Bone cement company accused of experimenting on humans

By The Associated Press From page A9 | May 22, 2016

In this Aug. 16, 2007, photo provided by Cynthia Wilson, Reba Golden stands outside Harborview Medical Center in Seattle. Golden died on the operating table there the next day during what should have been a routine spinal surgery. Like several other spinal surgery patients before her, Golden died after her surgeon injected bone cement into her spine and some of the material leaked into her blood stream, causing massive clotting. Also like the other patients, Golden was never told that the bone cement was not approved by the Food and Drug Administration. (Cynthia Wilson via AP)

In this Aug. 16, 2007, photo provided by Cynthia Wilson, Reba Golden stands outside Harborview Medical Center in Seattle. Golden died on the operating table there the next day during what should have been a routine spinal surgery. Like several other spinal surgery patients before her, Golden died after her surgeon injected bone cement into her spine and some of the material leaked into her blood stream, causing massive clotting. Also like the other patients, Golden was never told that the bone cement was not approved by the Food and Drug Administration. (Cynthia Wilson via AP)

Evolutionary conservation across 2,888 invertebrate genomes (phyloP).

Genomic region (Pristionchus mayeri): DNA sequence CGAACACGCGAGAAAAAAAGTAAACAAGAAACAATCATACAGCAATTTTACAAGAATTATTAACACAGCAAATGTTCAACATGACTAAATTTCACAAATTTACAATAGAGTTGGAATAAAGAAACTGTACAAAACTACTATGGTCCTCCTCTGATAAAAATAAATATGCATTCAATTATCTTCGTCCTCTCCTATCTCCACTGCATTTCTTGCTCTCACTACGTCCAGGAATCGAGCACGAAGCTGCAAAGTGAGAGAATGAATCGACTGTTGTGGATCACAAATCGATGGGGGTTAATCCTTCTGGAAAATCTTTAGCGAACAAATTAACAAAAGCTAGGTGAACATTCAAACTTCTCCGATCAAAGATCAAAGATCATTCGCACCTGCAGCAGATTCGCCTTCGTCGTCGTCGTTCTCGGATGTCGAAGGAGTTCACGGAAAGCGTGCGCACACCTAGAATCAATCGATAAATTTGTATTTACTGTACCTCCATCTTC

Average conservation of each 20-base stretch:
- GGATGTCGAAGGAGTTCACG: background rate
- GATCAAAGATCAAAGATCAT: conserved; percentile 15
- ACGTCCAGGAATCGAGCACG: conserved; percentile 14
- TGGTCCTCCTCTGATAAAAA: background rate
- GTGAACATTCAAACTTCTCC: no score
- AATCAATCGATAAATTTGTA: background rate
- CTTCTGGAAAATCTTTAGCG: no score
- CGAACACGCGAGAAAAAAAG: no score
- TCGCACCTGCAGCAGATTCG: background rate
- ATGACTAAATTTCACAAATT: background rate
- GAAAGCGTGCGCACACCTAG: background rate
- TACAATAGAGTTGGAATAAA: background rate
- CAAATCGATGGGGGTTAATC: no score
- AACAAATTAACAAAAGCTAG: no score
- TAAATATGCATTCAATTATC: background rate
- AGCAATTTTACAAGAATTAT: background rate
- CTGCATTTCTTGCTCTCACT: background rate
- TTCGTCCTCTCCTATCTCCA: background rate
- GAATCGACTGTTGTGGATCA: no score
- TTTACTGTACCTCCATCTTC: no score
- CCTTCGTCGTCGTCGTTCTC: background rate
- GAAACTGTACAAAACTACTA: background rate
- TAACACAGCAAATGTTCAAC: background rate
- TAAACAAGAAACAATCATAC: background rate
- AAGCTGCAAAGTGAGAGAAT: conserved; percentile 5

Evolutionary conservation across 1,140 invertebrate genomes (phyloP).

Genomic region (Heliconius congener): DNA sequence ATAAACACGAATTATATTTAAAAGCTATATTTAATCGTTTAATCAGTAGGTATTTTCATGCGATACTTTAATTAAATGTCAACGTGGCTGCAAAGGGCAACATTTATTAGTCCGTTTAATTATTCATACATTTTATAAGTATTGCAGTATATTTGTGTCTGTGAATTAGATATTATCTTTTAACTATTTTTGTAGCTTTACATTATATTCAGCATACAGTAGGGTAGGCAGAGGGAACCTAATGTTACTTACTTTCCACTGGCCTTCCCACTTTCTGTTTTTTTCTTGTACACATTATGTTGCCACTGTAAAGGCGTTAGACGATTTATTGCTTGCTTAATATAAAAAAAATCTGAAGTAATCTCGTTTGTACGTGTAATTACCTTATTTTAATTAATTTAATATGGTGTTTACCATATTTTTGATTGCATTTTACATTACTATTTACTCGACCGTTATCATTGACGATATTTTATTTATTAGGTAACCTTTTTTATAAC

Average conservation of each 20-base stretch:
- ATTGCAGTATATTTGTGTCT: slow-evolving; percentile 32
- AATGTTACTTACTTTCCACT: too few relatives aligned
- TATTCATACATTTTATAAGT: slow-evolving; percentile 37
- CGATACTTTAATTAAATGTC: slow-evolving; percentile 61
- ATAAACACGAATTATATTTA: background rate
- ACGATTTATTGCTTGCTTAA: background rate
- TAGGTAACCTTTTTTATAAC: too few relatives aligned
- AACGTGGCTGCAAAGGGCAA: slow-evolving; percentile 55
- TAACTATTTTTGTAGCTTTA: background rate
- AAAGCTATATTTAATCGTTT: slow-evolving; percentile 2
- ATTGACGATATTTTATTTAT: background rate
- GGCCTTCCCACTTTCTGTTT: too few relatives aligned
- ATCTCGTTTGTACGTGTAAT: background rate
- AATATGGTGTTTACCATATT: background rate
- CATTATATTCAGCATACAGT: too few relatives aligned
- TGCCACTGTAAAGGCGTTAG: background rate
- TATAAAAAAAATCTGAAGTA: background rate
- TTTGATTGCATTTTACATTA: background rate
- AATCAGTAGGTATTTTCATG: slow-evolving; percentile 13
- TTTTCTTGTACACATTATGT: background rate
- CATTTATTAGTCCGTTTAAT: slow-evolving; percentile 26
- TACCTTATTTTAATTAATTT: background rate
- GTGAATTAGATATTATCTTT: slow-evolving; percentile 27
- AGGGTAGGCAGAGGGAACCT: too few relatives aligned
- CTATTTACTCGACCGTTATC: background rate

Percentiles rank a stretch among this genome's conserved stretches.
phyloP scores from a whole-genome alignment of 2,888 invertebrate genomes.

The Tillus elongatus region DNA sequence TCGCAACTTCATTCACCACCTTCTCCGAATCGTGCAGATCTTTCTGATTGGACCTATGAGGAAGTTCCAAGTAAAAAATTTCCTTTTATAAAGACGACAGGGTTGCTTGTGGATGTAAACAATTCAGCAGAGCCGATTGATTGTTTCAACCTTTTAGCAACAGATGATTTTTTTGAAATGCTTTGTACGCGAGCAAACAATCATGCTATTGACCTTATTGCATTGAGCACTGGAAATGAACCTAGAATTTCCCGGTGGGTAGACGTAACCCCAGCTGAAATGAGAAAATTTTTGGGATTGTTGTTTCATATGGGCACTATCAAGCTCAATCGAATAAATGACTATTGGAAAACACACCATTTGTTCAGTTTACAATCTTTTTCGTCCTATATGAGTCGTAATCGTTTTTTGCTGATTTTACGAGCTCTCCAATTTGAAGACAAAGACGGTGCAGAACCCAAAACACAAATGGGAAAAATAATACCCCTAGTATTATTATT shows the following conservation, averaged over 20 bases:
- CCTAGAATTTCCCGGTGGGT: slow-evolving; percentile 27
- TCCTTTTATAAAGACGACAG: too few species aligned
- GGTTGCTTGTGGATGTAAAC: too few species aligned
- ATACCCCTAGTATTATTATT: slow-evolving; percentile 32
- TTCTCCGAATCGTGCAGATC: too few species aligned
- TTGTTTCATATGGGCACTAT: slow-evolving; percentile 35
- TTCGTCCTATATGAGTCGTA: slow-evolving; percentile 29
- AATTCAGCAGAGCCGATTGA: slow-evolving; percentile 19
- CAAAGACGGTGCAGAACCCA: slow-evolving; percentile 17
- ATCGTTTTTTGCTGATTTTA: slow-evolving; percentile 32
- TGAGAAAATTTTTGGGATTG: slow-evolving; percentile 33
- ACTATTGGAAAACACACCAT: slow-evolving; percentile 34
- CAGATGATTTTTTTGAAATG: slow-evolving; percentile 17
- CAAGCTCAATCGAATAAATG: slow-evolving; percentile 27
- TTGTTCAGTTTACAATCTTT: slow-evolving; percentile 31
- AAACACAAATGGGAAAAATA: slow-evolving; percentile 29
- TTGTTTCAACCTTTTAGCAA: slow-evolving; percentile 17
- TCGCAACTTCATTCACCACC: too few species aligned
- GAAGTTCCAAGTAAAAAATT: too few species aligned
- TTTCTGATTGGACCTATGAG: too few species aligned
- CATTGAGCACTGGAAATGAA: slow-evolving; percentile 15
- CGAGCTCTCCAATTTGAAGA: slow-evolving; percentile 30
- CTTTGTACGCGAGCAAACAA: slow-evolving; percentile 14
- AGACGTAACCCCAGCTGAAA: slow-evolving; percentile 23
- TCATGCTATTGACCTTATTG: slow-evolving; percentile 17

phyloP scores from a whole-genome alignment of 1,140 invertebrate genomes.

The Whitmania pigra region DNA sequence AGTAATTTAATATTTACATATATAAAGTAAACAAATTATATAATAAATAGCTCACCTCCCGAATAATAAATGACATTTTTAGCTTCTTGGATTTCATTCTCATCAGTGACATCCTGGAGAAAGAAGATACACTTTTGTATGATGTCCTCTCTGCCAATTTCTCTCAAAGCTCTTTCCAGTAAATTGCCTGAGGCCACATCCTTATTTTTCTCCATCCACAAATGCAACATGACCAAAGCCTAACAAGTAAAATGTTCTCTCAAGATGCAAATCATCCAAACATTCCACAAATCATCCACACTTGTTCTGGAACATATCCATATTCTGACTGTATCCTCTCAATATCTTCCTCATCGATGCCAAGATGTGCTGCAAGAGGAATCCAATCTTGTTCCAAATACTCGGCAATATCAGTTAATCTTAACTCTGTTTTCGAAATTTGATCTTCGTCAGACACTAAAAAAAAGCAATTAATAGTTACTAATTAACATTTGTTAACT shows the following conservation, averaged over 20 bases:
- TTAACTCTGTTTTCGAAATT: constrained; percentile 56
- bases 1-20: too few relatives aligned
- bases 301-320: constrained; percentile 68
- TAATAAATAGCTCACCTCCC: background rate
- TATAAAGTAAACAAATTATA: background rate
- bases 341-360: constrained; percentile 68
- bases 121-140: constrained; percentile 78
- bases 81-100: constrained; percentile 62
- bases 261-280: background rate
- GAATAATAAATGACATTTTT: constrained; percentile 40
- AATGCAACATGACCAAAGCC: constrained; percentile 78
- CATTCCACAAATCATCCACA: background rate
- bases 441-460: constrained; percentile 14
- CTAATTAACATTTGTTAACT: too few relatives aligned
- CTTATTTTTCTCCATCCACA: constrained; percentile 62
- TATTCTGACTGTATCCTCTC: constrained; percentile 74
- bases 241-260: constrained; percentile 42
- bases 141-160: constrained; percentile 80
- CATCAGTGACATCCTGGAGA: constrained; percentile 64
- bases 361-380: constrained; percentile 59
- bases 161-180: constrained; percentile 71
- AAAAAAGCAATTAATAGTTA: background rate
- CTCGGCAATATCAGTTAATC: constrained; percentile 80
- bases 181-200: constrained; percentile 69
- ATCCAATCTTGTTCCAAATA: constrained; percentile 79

SEATTLE — Reba Golden hurt her back after falling two floors while building an addition to her house in Honduras. But when she returned to Seattle for a routine spinal surgery, she suffered blood clots, severe bleeding and died in 2007 on the operating table.

Joan Bryant’s back had bothered her since a 1990 car accident, so in 2009 she sought help from a Seattle spinal surgeon, but she bled out on the operating table and could not be revived.

Like at least three spinal-surgery patients before them, Golden and Bryant died after their doctor injected bone cement into their spine and some of the material leaked into their blood stream, causing clotting.

The patients were never told Norian bone cement wasn’t approved by the Food and Drug Administration. Instead, Norian and parent company Synthes used surgeons in what one doctor called “human experimentation.” Federal prosecutors say the aim was to skirt a long, costly regulatory process.

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